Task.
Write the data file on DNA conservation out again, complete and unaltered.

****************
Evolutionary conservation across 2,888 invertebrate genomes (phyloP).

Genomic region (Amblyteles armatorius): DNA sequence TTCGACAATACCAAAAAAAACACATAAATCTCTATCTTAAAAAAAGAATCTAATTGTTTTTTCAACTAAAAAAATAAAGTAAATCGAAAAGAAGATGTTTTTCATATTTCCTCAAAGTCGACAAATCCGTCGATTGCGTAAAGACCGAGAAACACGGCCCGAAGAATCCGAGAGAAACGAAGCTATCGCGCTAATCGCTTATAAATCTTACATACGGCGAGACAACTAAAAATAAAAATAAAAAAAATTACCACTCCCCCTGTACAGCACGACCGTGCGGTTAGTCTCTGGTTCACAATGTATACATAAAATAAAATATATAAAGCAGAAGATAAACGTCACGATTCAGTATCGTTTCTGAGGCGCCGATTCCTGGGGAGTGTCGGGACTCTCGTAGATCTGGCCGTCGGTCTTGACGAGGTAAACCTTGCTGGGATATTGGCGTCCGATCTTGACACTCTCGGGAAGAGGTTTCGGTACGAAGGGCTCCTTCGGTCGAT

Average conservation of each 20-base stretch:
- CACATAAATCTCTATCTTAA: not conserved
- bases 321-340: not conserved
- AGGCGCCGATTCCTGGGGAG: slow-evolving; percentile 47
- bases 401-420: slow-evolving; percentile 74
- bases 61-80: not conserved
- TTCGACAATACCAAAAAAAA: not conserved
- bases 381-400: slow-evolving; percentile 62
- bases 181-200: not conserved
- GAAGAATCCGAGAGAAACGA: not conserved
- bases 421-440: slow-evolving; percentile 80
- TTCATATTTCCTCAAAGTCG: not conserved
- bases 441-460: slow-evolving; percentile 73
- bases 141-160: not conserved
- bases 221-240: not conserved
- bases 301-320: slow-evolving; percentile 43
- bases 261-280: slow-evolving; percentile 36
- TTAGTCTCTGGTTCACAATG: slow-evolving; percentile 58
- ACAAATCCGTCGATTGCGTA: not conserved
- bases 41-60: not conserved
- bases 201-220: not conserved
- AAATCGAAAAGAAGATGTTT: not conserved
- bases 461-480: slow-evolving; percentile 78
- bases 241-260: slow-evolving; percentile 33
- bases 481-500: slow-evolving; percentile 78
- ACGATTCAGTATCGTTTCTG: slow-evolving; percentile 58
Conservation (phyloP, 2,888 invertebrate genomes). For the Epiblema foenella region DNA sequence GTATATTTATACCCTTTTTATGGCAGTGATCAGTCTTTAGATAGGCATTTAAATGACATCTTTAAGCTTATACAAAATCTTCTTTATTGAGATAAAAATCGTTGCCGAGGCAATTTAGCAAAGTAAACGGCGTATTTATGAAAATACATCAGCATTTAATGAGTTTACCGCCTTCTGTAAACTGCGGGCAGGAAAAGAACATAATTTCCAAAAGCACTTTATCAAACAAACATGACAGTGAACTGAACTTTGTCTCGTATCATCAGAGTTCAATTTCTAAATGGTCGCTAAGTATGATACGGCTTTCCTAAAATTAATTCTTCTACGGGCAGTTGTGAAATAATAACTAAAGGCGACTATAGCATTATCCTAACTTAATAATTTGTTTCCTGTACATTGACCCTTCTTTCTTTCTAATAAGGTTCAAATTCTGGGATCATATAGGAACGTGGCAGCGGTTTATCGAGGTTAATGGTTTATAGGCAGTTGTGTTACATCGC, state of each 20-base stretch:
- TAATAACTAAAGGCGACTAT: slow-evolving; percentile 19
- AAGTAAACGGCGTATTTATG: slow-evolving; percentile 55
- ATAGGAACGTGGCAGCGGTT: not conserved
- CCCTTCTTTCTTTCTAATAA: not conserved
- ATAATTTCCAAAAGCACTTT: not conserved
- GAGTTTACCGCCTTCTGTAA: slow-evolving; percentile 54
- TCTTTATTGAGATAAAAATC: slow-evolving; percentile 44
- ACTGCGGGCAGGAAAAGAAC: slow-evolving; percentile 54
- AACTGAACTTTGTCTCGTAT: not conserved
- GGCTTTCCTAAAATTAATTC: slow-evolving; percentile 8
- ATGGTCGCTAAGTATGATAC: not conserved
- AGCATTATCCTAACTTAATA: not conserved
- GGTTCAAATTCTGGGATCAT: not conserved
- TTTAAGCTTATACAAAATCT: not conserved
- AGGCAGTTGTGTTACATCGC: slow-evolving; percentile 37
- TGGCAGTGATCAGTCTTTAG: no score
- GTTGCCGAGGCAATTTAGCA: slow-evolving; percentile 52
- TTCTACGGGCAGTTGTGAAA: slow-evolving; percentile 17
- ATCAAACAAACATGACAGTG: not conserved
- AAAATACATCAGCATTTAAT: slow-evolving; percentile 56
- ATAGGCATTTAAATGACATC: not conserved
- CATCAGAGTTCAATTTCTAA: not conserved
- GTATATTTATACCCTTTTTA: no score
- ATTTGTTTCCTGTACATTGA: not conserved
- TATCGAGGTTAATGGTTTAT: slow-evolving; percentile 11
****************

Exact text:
Evolutionary conservation across 2,888 invertebrate genomes (phyloP).

Genomic region (Amblyteles armatorius): DNA sequence TTCGACAATACCAAAAAAAACACATAAATCTCTATCTTAAAAAAAGAATCTAATTGTTTTTTCAACTAAAAAAATAAAGTAAATCGAAAAGAAGATGTTTTTCATATTTCCTCAAAGTCGACAAATCCGTCGATTGCGTAAAGACCGAGAAACACGGCCCGAAGAATCCGAGAGAAACGAAGCTATCGCGCTAATCGCTTATAAATCTTACATACGGCGAGACAACTAAAAATAAAAATAAAAAAAATTACCACTCCCCCTGTACAGCACGACCGTGCGGTTAGTCTCTGGTTCACAATGTATACATAAAATAAAATATATAAAGCAGAAGATAAACGTCACGATTCAGTATCGTTTCTGAGGCGCCGATTCCTGGGGAGTGTCGGGACTCTCGTAGATCTGGCCGTCGGTCTTGACGAGGTAAACCTTGCTGGGATATTGGCGTCCGATCTTGACACTCTCGGGAAGAGGTTTCGGTACGAAGGGCTCCTTCGGTCGAT

Average conservation of each 20-base stretch:
- CACATAAATCTCTATCTTAA: not conserved
- bases 321-340: not conserved
- AGGCGCCGATTCCTGGGGAG: slow-evolving; percentile 47
- bases 401-420: slow-evolving; percentile 74
- bases 61-80: not conserved
- TTCGACAATACCAAAAAAAA: not conserved
- bases 381-400: slow-evolving; percentile 62
- bases 181-200: not conserved
- GAAGAATCCGAGAGAAACGA: not conserved
- bases 421-440: slow-evolving; percentile 80
- TTCATATTTCCTCAAAGTCG: not conserved
- bases 441-460: slow-evolving; percentile 73
- bases 141-160: not conserved
- bases 221-240: not conserved
- bases 301-320: slow-evolving; percentile 43
- bases 261-280: slow-evolving; percentile 36
- TTAGTCTCTGGTTCACAATG: slow-evolving; percentile 58
- ACAAATCCGTCGATTGCGTA: not conserved
- bases 41-60: not conserved
- bases 201-220: not conserved
- AAATCGAAAAGAAGATGTTT: not conserved
- bases 461-480: slow-evolving; percentile 78
- bases 241-260: slow-evolving; percentile 33
- bases 481-500: slow-evolving; percentile 78
- ACGATTCAGTATCGTTTCTG: slow-evolving; percentile 58
Conservation (phyloP, 2,888 invertebrate genomes). For the Epiblema foenella region DNA sequence GTATATTTATACCCTTTTTATGGCAGTGATCAGTCTTTAGATAGGCATTTAAATGACATCTTTAAGCTTATACAAAATCTTCTTTATTGAGATAAAAATCGTTGCCGAGGCAATTTAGCAAAGTAAACGGCGTATTTATGAAAATACATCAGCATTTAATGAGTTTACCGCCTTCTGTAAACTGCGGGCAGGAAAAGAACATAATTTCCAAAAGCACTTTATCAAACAAACATGACAGTGAACTGAACTTTGTCTCGTATCATCAGAGTTCAATTTCTAAATGGTCGCTAAGTATGATACGGCTTTCCTAAAATTAATTCTTCTACGGGCAGTTGTGAAATAATAACTAAAGGCGACTATAGCATTATCCTAACTTAATAATTTGTTTCCTGTACATTGACCCTTCTTTCTTTCTAATAAGGTTCAAATTCTGGGATCATATAGGAACGTGGCAGCGGTTTATCGAGGTTAATGGTTTATAGGCAGTTGTGTTACATCGC, state of each 20-base stretch:
- TAATAACTAAAGGCGACTAT: slow-evolving; percentile 19
- AAGTAAACGGCGTATTTATG: slow-evolving; percentile 55
- ATAGGAACGTGGCAGCGGTT: not conserved
- CCCTTCTTTCTTTCTAATAA: not conserved
- ATAATTTCCAAAAGCACTTT: not conserved
- GAGTTTACCGCCTTCTGTAA: slow-evolving; percentile 54
- TCTTTATTGAGATAAAAATC: slow-evolving; percentile 44
- ACTGCGGGCAGGAAAAGAAC: slow-evolving; percentile 54
- AACTGAACTTTGTCTCGTAT: not conserved
- GGCTTTCCTAAAATTAATTC: slow-evolving; percentile 8
- ATGGTCGCTAAGTATGATAC: not conserved
- AGCATTATCCTAACTTAATA: not conserved
- GGTTCAAATTCTGGGATCAT: not conserved
- TTTAAGCTTATACAAAATCT: not conserved
- AGGCAGTTGTGTTACATCGC: slow-evolving; percentile 37
- TGGCAGTGATCAGTCTTTAG: no score
- GTTGCCGAGGCAATTTAGCA: slow-evolving; percentile 52
- TTCTACGGGCAGTTGTGAAA: slow-evolving; percentile 17
- ATCAAACAAACATGACAGTG: not conserved
- AAAATACATCAGCATTTAAT: slow-evolving; percentile 56
- ATAGGCATTTAAATGACATC: not conserved
- CATCAGAGTTCAATTTCTAA: not conserved
- GTATATTTATACCCTTTTTA: no score
- ATTTGTTTCCTGTACATTGA: not conserved
- TATCGAGGTTAATGGTTTAT: slow-evolving; percentile 11